We do not have a very big family. To attempt not having a huge amount of leftover pie I decided to just make everyone their own personal miniature pies. I found a package of eight frozen tartlet shells and bought a package of roll-out dough to cut into circles to cover the apple filling. This recipe will work the same for a single 9" pie, but these little ones are just so cute! I stacked them on a covered glass cake plate. It kept them warm while we ate and made for a nice presentation.   

Another good use for making mini pies is to give as gifts. Think of all the singles and couples with no children at home that would love to receive baked goods but not in massive sizes. One batch of these and voila! Eight gifts for neighbors, friends, co-workers, the Grinch, whomever! 

  • 6-8 apples (I used McIntosh) 
  • 1 cup apple cider 
  • 1tsp.cornstarch 
  • 1/4 c. butter 
  • 1/2 c. brown sugar (packed) 
  • 1 Tbs. reserved cider 
  • 1 tsp. lemon juice 
  • 1 tsp. vanilla 
  • 1 tsp. cinnamon 
  • pinch of nutmeg and all-spice 
  • 1/8 tsp. salt 
  • frozen mini pie shells and rolled pie dough 

Peel, core, and cube apples. *Note: If someone in your house has an aversion to cooked fruit try cutting the pieces into smaller chunks so that when the apples cook down into more of a mush the texture is lost but the taste remains.  

Mix cornstarch in cider until dissolved. Bring cider to a boil in a medium sauce pan. Add apples, reduce heat and cook uncovered about 8 minutes. Drain cider from apples reserving 1 tablespoon cider.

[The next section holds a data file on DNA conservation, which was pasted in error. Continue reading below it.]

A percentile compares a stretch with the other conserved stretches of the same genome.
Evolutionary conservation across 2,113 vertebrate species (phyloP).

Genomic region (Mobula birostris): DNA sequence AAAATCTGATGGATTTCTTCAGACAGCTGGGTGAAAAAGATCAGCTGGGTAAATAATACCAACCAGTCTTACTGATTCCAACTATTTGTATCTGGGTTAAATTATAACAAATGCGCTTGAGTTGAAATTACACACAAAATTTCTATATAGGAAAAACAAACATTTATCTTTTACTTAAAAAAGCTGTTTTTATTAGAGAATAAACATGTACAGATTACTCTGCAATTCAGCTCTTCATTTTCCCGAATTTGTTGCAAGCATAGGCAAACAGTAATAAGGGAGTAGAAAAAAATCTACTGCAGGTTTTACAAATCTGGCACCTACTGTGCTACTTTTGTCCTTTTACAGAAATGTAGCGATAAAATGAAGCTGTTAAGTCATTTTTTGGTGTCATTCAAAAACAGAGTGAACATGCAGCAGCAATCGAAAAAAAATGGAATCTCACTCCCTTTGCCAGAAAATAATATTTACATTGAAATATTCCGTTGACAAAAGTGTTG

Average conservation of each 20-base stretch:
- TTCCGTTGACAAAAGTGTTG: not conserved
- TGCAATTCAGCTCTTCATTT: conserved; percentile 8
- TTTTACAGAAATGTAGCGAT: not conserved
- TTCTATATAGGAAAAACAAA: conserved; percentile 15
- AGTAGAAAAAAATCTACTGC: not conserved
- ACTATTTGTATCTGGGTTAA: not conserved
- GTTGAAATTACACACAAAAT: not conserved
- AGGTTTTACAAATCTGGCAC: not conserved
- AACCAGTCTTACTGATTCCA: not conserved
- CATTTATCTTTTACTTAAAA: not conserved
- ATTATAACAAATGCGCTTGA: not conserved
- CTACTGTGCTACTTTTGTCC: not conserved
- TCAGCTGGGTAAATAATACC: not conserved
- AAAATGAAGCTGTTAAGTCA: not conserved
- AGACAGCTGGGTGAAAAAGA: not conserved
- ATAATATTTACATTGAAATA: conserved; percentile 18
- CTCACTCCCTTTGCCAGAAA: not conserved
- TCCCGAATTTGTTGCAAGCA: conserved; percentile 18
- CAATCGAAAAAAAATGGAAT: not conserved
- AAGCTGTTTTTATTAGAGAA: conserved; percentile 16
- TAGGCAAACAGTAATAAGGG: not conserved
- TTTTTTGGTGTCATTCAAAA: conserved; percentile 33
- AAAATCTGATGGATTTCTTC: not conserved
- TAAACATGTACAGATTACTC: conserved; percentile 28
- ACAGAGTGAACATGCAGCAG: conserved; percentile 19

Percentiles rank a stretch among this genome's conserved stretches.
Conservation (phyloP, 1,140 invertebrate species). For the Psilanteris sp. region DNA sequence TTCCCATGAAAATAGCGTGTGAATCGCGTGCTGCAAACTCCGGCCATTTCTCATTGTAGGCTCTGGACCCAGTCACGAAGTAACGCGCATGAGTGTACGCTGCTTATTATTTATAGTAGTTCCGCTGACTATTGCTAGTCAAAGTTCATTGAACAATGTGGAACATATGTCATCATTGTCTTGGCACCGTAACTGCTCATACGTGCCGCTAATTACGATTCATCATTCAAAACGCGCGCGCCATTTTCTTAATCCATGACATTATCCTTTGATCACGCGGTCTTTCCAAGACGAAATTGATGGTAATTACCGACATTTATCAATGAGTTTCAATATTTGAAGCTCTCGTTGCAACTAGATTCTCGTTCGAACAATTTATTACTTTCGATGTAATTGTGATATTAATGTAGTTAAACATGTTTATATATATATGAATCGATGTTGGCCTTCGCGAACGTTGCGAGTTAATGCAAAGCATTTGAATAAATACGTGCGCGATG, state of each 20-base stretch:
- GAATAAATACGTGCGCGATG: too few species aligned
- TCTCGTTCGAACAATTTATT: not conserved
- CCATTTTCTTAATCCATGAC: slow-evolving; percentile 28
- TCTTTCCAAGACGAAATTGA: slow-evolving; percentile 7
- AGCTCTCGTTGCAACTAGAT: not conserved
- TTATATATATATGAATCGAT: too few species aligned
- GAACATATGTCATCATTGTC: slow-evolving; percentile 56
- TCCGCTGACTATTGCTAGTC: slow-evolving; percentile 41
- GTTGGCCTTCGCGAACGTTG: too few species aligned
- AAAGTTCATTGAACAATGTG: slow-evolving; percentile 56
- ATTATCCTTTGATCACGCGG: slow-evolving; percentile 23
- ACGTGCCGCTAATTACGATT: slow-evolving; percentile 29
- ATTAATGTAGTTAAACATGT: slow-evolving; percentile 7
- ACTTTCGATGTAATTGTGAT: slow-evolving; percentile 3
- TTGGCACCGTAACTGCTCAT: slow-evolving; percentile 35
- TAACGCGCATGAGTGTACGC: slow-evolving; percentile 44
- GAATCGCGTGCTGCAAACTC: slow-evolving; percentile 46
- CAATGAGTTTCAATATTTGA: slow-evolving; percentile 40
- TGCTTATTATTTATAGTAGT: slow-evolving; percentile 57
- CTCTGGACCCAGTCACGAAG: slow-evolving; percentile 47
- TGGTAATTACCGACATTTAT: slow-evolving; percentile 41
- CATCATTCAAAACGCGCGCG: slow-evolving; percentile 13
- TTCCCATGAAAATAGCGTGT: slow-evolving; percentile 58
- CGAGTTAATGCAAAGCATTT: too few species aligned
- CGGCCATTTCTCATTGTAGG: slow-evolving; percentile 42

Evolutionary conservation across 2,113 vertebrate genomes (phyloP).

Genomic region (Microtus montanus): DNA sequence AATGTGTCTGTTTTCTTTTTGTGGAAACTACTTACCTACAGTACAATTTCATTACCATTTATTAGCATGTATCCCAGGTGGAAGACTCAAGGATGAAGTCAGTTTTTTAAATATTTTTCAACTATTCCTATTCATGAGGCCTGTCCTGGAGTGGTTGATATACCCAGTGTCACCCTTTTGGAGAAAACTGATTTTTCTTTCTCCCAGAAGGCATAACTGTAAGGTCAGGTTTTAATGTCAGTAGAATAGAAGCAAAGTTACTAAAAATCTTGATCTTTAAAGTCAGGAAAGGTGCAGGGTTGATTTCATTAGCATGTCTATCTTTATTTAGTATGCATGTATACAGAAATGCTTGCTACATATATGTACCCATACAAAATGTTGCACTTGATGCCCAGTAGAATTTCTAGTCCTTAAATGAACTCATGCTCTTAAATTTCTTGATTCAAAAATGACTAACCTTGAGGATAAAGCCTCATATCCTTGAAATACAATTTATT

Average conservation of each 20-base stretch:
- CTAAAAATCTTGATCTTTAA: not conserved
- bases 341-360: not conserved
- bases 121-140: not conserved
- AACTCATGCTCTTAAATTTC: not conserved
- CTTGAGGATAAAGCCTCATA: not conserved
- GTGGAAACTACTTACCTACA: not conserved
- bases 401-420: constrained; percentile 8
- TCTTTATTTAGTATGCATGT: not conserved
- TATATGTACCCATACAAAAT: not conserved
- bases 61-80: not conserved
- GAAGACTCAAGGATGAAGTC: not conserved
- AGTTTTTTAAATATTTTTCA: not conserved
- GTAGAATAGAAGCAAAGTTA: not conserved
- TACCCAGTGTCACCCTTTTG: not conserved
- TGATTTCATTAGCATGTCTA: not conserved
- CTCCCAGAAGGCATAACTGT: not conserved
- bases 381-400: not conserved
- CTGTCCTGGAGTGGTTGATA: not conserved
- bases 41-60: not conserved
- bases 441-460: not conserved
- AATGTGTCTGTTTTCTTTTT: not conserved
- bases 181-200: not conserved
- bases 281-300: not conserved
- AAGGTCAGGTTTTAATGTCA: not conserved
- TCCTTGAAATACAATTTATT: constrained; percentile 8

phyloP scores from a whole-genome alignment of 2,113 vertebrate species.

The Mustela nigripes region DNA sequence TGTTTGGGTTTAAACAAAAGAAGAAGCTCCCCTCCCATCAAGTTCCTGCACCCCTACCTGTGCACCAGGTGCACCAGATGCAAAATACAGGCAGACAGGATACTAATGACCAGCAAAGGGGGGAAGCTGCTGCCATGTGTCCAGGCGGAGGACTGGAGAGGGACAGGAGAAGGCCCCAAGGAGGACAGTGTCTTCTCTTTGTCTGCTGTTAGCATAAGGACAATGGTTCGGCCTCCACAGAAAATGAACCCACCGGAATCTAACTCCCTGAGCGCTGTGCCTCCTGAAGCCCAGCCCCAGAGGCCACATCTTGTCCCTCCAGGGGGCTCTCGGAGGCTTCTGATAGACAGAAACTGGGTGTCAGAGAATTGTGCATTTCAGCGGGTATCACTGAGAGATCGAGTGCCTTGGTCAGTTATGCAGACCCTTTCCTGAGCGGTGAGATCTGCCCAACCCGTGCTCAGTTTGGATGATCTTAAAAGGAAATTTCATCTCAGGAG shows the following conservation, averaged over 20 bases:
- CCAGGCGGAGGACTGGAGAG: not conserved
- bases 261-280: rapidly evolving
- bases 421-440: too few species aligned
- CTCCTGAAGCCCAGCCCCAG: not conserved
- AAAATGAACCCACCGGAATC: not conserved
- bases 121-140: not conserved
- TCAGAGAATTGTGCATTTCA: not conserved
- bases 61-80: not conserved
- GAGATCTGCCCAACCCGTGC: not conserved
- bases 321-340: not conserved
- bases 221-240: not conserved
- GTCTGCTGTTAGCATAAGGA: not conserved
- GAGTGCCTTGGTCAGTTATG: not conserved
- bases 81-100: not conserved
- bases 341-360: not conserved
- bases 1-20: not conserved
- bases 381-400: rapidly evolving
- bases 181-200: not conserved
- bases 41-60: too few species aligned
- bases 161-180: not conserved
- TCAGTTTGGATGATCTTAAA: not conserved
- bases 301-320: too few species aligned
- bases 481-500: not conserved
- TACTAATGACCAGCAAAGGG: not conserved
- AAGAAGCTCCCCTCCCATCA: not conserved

Melt butter (on medium) in a medium-large skillet and add brown sugar. Stir until well mixed. Turn down heat and add drained apples, reserved cider, lemon juice, vanilla, spices and salt. When all are mixed pour into either one 9” pie shell or 8 mini pie shells. Cut rolled pie dough to cover the pie. Wipe edges with water and crimp pie dough together. Cut four small slits in the center of the top sheet of dough to vent. Brush top dough with melted butter and sprinkle with cinnamon sugar. 

Bake 400 degrees F for 40 minutes.

Serve with a dollop of vanilla frozen yogurt. Enjoy.

Wednesday, November 23, 2011

From Old to New and Summer to Winter

First of all, my apologies for skipping a couple of my regular blog days. Hopefully, I can pack this blog with enough information to make it worth the wait. So, as we begin the holidays I want to help you shop your closet for old, new outfits to wear to the multitude of gatherings that are about to fill your calendar and help you decide what pieces you may want to pick up on Black Friday to spice up and existing ensemble. I have been making mental notes the last couple of months over some simple wardrobe transitions into fall and winter using existing pieces from your closet. I am listing several examples, not to be redundant or narcissistic, but from having a non-visualizing husband, I have learned the more examples the more likely to relate ideas from my artsy, imaginative mind to a practical application for someone else.